The Merced City Council on Monday approved zoning changes to two parcels near G Street’s railroad underpass that would give developers more options to fill the space.
The zoning changed on a 5-1 vote. Councilwoman Mary-Michal Rawling was the dissenting vote, and Councilman Tony Dossetti was absent.
The parcels on the southeast corner of G and 23rd streets border residential neighborhoods. They were given general commercial zoning status, which is less restrictive than the previous zonings. One parcel was low-density residential before Monday’s vote, and the other was neighborhood commercial.
Typical businesses in the general commercial districts, according to city documents, include lumberyards, automobile repair shops, wrecking yards, farm equipment or mobile home sales, and building supply shops.
Never miss a local story.
Rawling said the city should limit the zoning in that part of town because it’s so close to homes. She said the listed uses for general commercial zoning could turn the neighborhoods into highly trafficked areas.
“When I picture that parcel right in the middle of our town, on a major arterial and with homes all around it, I don’t think I’d want to live next to some of these things,” she said.
The propeties were most recently home to Bernie’s Liquor and a single-family residence, which has been vacant since 2010. The city of Merced purchased the properties when preparing to build the $18 million G Street underpass.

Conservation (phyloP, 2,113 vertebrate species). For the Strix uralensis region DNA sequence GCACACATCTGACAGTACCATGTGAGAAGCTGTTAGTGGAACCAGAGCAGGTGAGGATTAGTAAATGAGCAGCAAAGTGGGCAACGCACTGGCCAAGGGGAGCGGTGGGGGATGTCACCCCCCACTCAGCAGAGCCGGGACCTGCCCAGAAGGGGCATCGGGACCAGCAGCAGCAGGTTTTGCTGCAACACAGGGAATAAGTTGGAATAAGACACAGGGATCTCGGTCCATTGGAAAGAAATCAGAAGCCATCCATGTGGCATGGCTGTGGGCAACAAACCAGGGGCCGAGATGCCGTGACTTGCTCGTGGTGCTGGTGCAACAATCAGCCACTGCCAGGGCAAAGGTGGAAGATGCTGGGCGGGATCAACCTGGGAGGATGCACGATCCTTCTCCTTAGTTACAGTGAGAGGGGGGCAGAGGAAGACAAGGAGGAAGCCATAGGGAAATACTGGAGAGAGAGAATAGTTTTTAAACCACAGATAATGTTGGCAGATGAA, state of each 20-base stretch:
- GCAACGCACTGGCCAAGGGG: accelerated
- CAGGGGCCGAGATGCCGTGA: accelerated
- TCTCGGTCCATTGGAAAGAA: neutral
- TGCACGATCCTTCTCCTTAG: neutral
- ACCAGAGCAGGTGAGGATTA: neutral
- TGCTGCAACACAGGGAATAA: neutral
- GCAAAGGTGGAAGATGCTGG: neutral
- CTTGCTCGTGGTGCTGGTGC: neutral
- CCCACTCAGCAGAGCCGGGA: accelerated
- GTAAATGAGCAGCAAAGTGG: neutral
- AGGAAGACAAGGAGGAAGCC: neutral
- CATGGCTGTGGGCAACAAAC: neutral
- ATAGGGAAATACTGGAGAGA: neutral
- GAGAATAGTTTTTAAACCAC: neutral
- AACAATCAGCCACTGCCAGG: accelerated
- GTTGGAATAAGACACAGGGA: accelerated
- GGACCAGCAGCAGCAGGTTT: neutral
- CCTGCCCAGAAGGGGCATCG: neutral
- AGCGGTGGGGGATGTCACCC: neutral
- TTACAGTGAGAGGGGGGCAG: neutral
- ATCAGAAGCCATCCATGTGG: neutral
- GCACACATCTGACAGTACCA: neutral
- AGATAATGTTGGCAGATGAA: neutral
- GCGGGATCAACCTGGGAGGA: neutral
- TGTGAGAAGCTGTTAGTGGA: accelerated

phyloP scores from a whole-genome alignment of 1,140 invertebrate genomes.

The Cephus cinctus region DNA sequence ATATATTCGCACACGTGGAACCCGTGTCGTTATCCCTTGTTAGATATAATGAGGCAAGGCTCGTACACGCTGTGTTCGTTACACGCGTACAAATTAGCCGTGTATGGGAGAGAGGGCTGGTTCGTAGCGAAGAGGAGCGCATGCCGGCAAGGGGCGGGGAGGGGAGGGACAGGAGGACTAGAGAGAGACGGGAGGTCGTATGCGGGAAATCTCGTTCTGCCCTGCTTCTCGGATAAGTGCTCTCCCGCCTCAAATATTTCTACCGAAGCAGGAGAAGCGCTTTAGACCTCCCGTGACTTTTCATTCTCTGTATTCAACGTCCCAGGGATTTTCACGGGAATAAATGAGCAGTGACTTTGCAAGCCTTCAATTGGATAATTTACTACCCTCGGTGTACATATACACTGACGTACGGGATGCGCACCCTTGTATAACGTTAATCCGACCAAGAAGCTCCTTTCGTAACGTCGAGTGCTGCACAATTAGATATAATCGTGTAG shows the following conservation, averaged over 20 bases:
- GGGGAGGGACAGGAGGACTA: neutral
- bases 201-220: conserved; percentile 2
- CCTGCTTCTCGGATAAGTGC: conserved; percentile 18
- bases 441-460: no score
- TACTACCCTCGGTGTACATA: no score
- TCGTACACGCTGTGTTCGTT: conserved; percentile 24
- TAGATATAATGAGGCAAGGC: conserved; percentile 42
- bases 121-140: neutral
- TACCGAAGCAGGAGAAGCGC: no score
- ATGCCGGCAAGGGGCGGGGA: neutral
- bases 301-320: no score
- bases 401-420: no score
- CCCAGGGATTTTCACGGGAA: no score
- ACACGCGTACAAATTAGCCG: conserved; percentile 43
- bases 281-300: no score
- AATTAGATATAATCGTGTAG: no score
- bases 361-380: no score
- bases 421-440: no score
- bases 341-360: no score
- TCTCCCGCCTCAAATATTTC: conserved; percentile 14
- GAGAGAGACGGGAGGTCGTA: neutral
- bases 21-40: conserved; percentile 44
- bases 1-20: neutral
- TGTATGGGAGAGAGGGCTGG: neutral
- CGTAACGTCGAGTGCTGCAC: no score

City staff found that changing the designations could affects the surrounding neighborhood depending on the proposed projects, city documents show.
Before any business occupies the space all property owners within 300 feet of the site would be notified of the proposed project.
Councilman Mike Murphy said he had some of the same reservations as Rawling at first, but that talks with the developers interested in the space eased those concerns.
“After those conversations, I’m comfortable with this change,” he said.
Murphy said the area will be more consistent with its surroundings by changing the single-family home to a parcel for business.
Councilman Bill Blake said he had spoken with potential developers and that some ideas for the space included a tire and lube shop, expansion of a carwash and an eatery.
“It’s probably going to be a good, beneficial use,” he said. “I don’t think it’s going to have much impact.”
The city must sell the site to a developer before any new project would go in.